Posted by: mel | April 8, 2009

After a Lifetime of Waiting and Worry, Chinese-Indonesians Get Citizenship

Jakarta Globe | Nurfika Osman | 8 April 2009

Almost 200 “stateless Chinese descendants” living in Surabaya, East Java Province, received their Indonesian citizenship on Tuesday, some after a 70-year wait, the Ministry of Justice and Human Rights said on Wednesday.

Noor Prapto, a ministry spokesman in East Java, said more than 60 percent of the 196 new Indonesian citizens were older than 55.

“The oldest person was a 76-year-old woman who had been waiting almost her entire life to get her citizenship,” Noor said. “They received their citizenship as they had been waiting for too long, and also because it was a mandate from the country that we grant them Indonesian citizenship.”

Noor blamed the long wait on the fact that they were officially classed as stateless under the Suharto regime, which discriminated against the ethnic Chinese in Indonesia, including the refusal to grant citizenship. He said the 196 residents were very happy to obtain citizenship and their ID cards.

“We are still collecting data about how many stateless Chinese descendants want to be naturalized as Indonesians,” he said, adding that last month the ministry had naturalized some 50 residents.

Noor said 72-year-old Tjoa Swie Khing, a resident of Kampung Seng, was one of the most enthusiastic recipients of citizenship. “She did not even have a Chinese passport,” he said. “She used to hold a citizen’s identity card for foreign nationals, although she had to keep renewing the document, which said she had to report to the authorities on a yearly basis.”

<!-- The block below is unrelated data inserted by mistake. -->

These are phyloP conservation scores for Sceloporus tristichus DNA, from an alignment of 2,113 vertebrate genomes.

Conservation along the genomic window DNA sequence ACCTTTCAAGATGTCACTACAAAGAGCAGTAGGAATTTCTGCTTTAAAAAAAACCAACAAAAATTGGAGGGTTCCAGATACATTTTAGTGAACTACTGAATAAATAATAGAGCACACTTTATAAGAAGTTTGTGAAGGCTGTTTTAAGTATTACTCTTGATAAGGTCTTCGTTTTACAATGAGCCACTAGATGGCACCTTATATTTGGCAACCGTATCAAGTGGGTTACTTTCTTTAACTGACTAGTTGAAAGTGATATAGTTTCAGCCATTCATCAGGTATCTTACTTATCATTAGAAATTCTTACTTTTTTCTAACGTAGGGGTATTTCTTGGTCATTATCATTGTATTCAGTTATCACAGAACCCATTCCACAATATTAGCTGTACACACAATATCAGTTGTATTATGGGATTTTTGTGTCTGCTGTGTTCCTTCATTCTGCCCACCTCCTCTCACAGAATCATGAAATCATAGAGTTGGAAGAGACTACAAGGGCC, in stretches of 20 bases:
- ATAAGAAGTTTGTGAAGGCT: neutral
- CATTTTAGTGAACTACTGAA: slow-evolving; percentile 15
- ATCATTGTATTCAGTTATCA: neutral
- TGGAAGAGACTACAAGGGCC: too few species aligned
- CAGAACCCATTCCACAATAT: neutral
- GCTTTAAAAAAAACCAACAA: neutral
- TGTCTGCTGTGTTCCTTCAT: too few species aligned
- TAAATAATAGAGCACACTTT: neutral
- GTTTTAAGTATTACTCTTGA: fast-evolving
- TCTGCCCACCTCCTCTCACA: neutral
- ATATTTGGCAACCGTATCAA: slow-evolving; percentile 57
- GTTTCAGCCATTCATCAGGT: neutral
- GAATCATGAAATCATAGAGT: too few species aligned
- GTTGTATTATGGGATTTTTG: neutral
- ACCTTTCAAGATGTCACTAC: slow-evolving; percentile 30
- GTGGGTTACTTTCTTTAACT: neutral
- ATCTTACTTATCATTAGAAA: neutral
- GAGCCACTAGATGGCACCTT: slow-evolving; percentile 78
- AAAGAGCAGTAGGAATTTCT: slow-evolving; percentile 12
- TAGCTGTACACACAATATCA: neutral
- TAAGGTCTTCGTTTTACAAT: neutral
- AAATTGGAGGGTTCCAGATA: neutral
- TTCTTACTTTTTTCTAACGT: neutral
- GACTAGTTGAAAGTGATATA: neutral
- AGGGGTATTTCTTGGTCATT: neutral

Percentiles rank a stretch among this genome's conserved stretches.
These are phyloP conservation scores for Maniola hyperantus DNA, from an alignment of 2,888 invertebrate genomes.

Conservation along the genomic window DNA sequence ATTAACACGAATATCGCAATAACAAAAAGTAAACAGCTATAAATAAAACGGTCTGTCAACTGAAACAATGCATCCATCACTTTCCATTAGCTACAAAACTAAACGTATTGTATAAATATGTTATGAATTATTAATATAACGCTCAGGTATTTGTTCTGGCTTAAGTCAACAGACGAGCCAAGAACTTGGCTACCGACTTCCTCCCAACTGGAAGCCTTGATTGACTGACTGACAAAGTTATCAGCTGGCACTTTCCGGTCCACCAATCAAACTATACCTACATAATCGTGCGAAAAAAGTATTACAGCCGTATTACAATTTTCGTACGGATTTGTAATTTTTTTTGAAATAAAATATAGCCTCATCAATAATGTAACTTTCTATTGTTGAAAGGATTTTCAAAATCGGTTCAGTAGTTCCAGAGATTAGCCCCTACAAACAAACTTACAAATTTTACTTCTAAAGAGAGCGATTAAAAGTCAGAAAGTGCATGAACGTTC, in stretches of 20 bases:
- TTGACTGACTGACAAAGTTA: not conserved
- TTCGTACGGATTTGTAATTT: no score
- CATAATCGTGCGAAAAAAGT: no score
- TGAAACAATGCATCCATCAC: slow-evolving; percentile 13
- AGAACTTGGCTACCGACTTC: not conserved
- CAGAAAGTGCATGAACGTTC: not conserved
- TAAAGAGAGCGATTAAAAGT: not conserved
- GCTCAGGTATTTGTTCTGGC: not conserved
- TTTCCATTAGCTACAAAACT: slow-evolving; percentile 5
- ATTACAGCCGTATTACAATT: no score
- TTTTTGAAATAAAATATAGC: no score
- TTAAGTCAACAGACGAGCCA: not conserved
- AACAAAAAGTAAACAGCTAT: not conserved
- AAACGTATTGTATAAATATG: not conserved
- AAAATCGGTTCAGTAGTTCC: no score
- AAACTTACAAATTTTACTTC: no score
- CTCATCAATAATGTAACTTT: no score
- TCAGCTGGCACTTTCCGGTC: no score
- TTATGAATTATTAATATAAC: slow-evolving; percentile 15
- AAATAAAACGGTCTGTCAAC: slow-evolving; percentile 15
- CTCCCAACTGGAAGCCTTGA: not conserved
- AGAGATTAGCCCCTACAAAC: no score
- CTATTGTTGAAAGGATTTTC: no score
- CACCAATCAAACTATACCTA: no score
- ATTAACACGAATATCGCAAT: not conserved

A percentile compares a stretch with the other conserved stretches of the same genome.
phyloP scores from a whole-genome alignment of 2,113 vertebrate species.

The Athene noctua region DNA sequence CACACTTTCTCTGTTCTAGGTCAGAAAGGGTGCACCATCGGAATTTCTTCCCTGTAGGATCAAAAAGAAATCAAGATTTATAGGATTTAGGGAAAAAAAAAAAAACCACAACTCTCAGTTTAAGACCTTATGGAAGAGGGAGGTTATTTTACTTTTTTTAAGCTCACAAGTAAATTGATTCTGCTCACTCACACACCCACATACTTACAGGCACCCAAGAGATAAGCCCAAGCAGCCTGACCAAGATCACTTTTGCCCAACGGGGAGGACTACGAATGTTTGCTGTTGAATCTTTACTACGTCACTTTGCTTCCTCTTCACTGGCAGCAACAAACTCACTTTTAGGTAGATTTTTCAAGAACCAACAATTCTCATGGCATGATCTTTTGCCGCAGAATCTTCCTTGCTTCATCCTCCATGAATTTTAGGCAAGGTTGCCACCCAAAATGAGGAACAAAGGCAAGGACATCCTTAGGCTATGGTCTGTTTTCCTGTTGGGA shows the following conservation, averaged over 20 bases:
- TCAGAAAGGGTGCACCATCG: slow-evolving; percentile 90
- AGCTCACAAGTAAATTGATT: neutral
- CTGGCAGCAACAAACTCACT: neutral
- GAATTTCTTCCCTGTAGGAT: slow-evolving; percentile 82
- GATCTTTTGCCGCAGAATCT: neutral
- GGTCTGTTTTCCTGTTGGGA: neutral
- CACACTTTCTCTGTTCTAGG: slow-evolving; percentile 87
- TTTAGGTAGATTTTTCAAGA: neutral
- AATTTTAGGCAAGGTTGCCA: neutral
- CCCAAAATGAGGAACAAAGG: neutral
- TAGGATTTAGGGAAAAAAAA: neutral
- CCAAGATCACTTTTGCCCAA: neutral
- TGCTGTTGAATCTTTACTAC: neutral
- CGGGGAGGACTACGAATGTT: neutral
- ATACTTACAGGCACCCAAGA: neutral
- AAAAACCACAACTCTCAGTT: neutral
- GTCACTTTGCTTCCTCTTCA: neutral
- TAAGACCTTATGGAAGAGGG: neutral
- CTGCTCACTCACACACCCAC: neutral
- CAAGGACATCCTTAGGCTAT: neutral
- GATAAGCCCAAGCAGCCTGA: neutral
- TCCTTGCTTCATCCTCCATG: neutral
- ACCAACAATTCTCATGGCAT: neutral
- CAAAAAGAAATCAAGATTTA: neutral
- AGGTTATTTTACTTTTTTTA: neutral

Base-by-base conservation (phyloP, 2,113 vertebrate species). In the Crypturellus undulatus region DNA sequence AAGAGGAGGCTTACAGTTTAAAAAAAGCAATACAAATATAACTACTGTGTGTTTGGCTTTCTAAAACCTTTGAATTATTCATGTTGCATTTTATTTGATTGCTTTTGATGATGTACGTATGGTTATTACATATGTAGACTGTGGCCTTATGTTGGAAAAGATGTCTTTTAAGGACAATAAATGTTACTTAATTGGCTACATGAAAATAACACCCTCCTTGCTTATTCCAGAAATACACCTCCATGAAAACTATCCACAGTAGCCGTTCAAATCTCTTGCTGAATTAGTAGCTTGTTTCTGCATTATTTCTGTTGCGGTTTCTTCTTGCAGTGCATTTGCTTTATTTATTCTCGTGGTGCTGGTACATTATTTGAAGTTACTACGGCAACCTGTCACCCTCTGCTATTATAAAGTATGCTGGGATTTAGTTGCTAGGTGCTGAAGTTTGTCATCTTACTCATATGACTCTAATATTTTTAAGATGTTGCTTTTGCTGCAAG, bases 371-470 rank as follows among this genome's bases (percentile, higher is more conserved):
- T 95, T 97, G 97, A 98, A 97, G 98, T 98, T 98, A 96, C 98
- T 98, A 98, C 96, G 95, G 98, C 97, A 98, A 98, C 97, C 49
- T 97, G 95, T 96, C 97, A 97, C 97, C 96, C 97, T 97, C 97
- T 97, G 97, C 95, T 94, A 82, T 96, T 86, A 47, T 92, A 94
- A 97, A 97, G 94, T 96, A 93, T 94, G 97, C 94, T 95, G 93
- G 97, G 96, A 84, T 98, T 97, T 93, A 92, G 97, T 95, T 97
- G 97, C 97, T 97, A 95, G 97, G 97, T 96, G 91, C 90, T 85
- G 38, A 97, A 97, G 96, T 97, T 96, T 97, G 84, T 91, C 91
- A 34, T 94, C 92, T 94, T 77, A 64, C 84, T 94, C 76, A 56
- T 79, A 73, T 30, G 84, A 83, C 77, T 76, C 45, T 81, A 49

Tjoa has seven children who were also granted Indonesian citizenship, Noor said, adding that the mother had expressed relief her children would now be able to access opportunities that would lead to a better life.

“She said now that her children could get birth certificates, they would have more access to education and work,” he said.

Noor said the government had approved the granting of citizenship because the Chinese descendants felt they were Indonesian.

“The fact is that they feel like they are Indonesians and love this country as they have been living here for so long,” he said, adding that the ministry would naturalize more ethnic Chinese residents next month.


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